At a Thursday meeting, a housing and displacement subcommittee of the Berkeley Global Campus at Richmond Bay Community Working Group presented recommendations to increase affordable housing options in the surrounding area of Richmond.
The working group, which brings together campus and Richmond city stakeholders, was created by UC Berkeley last September after Chancellor Nicholas Dirks announced the creation of the Berkeley Global Campus, a collaborative higher education institution for research and public service that would bring together researchers from UC Berkeley and beyond.
According to Ruben Lizardo, director of local government and community relations at the chancellor’s office, the working group is a diverse space in which the campus and the community can collaborate to reach fair agreements that benefit both parties.
But since the announcement of the global campus, both UC Berkeley students and Richmond residents have raised concerns about possible gentrification in the area if the global campus were to be implanted in the Richmond community.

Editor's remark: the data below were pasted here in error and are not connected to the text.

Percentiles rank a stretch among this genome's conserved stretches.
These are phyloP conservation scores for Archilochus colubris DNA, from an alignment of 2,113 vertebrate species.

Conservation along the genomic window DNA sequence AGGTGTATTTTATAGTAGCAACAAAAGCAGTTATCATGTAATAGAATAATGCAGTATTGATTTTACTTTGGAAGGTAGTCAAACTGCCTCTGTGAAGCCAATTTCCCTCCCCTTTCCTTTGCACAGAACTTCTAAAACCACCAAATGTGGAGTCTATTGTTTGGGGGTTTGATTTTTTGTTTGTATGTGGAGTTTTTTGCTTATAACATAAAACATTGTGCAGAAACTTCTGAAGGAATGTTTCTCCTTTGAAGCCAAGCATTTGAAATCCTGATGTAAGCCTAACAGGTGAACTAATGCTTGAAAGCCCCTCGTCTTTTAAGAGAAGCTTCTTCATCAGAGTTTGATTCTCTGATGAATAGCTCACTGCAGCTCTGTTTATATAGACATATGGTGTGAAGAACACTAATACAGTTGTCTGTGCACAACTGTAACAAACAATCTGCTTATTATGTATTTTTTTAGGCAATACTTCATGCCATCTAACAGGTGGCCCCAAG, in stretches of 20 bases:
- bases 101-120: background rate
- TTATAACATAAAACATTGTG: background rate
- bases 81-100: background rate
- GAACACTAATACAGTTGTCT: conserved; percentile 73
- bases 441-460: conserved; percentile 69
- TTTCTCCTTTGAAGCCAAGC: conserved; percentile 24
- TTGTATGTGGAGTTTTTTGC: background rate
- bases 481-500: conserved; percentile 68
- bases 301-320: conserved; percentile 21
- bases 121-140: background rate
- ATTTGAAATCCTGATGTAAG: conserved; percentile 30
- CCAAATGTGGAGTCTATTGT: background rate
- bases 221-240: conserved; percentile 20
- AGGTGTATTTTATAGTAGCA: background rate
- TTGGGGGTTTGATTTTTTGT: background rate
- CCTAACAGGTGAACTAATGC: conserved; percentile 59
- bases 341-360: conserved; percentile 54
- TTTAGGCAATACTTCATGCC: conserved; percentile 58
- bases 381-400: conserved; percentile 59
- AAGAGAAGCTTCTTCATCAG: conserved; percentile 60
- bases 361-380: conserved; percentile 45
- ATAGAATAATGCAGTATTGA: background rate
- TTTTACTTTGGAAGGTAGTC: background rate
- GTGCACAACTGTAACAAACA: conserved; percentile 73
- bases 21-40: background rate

Jesus Galindo, a Richmond resident and local elementary school teacher, said at the meeting that he questioned the ability of the working group to benefit those in the community who need help the most.
“Last year, I had the privilege of teaching 28 amazing students,” Galindo said. “By the end of the year, four of them had to leave us because their parents could no longer afford the rent.”
In an attempt to mitigate concerns, the housing subcommittee suggested investing in an anti-displacement fund that would protect longtime residents of Richmond from eviction. The subcommittee also suggested organizing a housing linkage fee to generate funds that would ensure affordable housing options for more residents.
The Richmond Bay Specific Plan may include more than 4,000 housing units in order to maintain the supply of housing without any surge in prices. Richmond City Council will also vote next year on the implementation of a city rent-control ordinance.
“One thing that makes Richmond different is that the City Council is much more open than other communities to providing affordable housing,” said Richmond City Manager Bill Lindsay.
Several city policies are already being considered, and a Nexus study to support an affordable housing linkage fee for rental units is in progress.
“Along with the campus leadership, we remain committed to a project that will be a considered a success only if it provides meaningful benefits for our students, faculty, international partners and neighbors in Richmond, as well as other regional communities,” said Rajiv Parikh, UC Berkeley assistant vice chancellor of real estate and interim development director for the global campus, in an email.
The community working group is preparing to finalize its recommendations for campus review by November.